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The True Mission of a Leader

The True Mission of a Leader

Most churches, ministries and organizations in general would love to have the best high capacity leaders possible to fill the slots within their organizations. Unfortunately, organizations often overlook the necessity for those high capacity leaders to actually be leading at high capacity—and what it takes to get them there.

I’ve always been intrigued by leaders, coaches and teams who use the phrase, “I want to be surrounded by the best!” You would think this should be an obvious or natural desire for all leaders. Think about it: When was the last time you heard a leader say, “I want to be surrounded by the mediocre!”? The reality is many leaders and organizations say they want to be surrounded by the best but instead settle for surrounding themselves with mediocrity.

Although “best” is an elusive term, it’s still a goal organizations seek to obtain. “Best” is defined as, being of the highest quality, excellence, the best work, desirable, etc. With that definition in mind, leaders and organizations should always strive for the best. It’s also important for leaders to understand they are ultimately responsible for developing their team to be great.

If you look at sports teams that have a tradition of winning, you will almost always find a head coach surrounded by the best assistant coaches in the business. You will also find a program where everyone in the country is trying to recruit and hire those assistant coaches away

I remember visiting an executive-level leader of one of the fastest-growing churches in America. He began to talk about his senior pastor’s philosophy as it relates to their leadership team and their organization in general. His senior leader said: “I want guys on my team who are high capacity, high quality. I want the best. I want guys on my team whose phone rings from people outside of our organization. I want the guys other guys want.” That passion of wanting to be surrounded by the best will ultimately produce leadership fruit, both inside of the organization and outside of the organization.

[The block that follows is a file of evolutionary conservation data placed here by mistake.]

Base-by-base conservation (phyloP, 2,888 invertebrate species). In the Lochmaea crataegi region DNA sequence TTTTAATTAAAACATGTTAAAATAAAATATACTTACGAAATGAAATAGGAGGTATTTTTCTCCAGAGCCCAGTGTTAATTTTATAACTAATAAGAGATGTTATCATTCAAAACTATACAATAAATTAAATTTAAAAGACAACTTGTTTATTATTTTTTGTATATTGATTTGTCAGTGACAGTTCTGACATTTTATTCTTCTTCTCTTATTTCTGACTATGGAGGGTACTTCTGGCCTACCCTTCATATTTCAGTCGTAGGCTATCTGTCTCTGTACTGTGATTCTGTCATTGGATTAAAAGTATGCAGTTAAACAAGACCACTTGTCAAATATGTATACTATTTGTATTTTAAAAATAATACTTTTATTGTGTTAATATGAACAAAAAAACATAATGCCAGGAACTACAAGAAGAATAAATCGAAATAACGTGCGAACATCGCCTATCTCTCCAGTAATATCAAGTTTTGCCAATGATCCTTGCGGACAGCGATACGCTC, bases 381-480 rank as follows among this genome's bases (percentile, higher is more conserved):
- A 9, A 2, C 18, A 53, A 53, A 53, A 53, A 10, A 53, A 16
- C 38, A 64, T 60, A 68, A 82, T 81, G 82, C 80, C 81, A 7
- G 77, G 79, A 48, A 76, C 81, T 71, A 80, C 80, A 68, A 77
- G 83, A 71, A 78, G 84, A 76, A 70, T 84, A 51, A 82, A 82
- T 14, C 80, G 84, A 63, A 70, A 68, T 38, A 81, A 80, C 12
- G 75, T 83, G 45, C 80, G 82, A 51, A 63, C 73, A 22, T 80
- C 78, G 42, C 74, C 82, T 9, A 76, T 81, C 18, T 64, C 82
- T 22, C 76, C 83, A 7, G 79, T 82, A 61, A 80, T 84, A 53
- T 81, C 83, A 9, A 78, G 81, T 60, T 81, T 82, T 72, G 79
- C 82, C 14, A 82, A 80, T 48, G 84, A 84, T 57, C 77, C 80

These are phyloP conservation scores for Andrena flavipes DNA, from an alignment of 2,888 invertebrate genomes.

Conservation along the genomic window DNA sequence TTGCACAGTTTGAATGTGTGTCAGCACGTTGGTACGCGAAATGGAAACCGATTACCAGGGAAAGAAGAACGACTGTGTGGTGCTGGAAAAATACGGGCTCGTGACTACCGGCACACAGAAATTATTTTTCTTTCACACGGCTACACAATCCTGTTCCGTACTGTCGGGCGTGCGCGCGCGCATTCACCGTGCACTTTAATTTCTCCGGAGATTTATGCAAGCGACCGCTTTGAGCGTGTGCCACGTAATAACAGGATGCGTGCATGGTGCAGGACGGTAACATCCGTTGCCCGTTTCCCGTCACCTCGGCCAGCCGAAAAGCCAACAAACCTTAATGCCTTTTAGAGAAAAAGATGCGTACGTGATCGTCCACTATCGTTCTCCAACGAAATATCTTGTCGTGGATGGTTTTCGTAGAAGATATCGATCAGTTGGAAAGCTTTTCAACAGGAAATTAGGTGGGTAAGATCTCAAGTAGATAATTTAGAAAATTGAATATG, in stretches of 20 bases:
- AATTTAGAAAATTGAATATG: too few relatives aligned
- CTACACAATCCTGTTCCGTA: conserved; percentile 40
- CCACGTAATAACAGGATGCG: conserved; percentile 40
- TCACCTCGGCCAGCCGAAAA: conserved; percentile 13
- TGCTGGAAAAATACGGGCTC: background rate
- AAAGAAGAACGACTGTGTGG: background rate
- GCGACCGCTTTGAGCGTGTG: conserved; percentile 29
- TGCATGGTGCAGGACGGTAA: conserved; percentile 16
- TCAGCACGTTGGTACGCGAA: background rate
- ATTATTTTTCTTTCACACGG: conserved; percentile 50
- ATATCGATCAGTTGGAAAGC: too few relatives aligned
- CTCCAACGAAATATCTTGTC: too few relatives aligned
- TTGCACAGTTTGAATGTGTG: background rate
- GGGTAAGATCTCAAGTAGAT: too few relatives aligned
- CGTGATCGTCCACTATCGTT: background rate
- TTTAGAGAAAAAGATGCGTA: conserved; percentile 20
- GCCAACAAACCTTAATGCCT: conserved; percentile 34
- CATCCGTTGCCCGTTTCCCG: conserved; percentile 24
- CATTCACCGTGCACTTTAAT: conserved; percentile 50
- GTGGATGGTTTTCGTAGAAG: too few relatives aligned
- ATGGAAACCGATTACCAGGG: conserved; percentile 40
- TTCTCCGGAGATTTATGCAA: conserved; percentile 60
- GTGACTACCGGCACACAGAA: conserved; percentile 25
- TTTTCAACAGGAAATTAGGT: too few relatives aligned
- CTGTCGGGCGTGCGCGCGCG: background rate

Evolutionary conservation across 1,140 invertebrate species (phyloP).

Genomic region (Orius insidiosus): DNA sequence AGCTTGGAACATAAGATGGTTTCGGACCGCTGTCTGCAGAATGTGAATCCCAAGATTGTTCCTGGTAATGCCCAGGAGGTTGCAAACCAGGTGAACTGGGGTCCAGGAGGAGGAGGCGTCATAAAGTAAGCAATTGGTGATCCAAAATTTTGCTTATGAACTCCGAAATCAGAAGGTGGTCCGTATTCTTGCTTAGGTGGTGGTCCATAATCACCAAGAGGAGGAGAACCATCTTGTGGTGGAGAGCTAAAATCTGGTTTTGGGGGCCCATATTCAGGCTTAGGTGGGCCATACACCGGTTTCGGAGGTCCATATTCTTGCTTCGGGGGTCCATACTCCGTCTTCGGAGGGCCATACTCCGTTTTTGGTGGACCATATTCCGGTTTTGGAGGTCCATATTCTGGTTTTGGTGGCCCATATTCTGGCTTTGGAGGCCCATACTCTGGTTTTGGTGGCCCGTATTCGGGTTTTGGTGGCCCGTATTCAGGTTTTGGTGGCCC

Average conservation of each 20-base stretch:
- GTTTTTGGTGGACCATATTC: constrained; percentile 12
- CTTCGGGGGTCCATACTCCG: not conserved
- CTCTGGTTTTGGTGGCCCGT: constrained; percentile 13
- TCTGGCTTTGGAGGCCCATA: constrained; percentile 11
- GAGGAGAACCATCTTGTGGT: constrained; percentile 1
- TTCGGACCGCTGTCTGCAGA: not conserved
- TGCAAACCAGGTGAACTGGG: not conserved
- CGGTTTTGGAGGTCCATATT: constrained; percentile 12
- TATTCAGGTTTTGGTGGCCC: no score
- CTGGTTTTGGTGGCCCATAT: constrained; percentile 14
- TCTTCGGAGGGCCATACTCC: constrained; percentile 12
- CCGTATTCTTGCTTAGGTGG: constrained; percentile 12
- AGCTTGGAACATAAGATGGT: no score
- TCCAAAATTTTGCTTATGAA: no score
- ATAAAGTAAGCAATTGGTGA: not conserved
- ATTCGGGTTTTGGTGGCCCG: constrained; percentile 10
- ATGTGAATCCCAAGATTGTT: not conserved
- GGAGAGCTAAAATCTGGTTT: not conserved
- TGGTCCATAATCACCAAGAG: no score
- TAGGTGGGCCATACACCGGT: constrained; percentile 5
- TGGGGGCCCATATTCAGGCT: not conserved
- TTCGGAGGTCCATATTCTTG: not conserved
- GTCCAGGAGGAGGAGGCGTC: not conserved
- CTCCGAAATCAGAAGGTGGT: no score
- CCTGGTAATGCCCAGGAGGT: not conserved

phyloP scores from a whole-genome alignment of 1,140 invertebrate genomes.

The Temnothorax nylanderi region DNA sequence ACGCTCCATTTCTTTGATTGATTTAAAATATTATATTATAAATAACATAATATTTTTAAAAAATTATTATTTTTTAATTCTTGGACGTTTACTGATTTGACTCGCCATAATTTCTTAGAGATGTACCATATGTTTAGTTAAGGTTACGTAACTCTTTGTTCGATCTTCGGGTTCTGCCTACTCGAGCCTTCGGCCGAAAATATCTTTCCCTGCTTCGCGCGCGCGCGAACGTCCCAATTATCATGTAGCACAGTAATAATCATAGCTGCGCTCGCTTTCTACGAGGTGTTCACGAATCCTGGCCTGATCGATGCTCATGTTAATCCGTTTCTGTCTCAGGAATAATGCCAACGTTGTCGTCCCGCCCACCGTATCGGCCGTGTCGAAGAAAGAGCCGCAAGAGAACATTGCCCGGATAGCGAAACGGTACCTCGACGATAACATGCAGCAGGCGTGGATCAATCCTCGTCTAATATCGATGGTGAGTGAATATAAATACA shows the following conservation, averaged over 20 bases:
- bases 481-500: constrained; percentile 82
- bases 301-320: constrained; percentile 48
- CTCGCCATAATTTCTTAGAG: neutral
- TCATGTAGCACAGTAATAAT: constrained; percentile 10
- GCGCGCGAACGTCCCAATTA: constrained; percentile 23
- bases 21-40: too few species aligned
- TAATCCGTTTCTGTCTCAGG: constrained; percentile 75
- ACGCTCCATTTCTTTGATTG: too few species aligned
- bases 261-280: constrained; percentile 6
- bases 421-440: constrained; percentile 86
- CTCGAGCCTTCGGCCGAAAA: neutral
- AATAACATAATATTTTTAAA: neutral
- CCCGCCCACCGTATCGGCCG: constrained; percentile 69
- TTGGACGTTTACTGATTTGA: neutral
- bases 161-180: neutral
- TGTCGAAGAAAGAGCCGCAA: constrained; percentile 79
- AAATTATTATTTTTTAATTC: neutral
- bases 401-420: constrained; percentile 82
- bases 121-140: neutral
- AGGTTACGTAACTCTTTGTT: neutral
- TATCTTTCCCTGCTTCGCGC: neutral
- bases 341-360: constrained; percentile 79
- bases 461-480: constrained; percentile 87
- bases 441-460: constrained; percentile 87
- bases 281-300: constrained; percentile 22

It’s not enough, though, to simply recruit the best, as leaders have the ultimate responsibility to develop those team members into even better leaders. I love how the founder of Firestone Tires, Harvey Firestone, put it when he said, “The growth and development of people is the highest calling of leadership.”

In my opinion, the University of Oklahoma Sooner Head Football Coach Bob Stoops is one of the best leaders in the last decade. And it’s not because the Sooner Nation loves him, or because he has the title of head coach, or that he can inspire others or that he has won a National Championship. The reason I think he’s the best leader is because of the way he’s grown and developed the leaders around him. The proof is in the stats: Since Stoops has been head coach at Oklahoma, he’s produced more NCAA Division 1 head coaches than anyone else in the last decade.

I am a firm believer that the heart of leadership is about the leaders we produce. At the age of 25, I became one of the youngest prison wardens in the country. Throughout my career in corrections, I wanted to and did produce other wardens instead of just other security chiefs or deputy wardens. Leaders have a responsibility to develop and make more leaders.

If you want to be surrounded by the best, you must embrace these three things:

  • It’s your responsibility to develop your team and give them opportunities to be the best.
  • You have to give those who are the best room to grow, dream big and try new things.
  • You must openly embrace that the best people will not only be sought after, but sometimes they will leave and take those best practices other places.

This mindset will sometimes leave organizations scratching their heads and asking: “What do I do with so-and-so? They are knocking it out of the park, their potential is off the charts and they have the leadership margin to spread their wings.”

Allowing people to spread their wings means different things for different leaders, but it boils down to, “How can I steward their talent/potential and continue to allow them to make a positive impact on the organization?”* Many times, organizations make the decision to just bury that talent and, in so doing, severely limit the potential of that high capacity leader.

It’s like the parable of the talents: The man who had received the five talents went at once and put his money to work and gained five more. The one with the two talents gained two more. But the man who had received the one talent went off, dug a hole in the ground and hid his master’s money out of fear for losing it or risking too much.

“So I was afraid and went out and hid your talent in the ground. See, here is what belongs to you.”

His master replied, “You wicked, lazy servant! So you knew that I harvest where I have not sown and gather where I have not scattered seed?’” (Matthew 25:25-26, NIV)

If your organization, team, staff or business wants to be the best and has been blessed with some great talent, don’t bury it. There are new harvests to be sown with this high capacity seed.

As a leader, if you figure out a way to maximize the potential of the high capacity talent you have been blessed with, you will be rewarded. This may require you to be creative, dream big, think bigger and set clear expectations.

However, the potential of the harvest is immeasurable. If you manage the talent wisely, at some point you will look up and find you have created a leadership tree as tall as Bob Stoops’ and a line of the best leaders waiting to be part of your team.

Are you willing to be surrounded by the best?


This article originally appeared in the February/March issue of Neue magazine.

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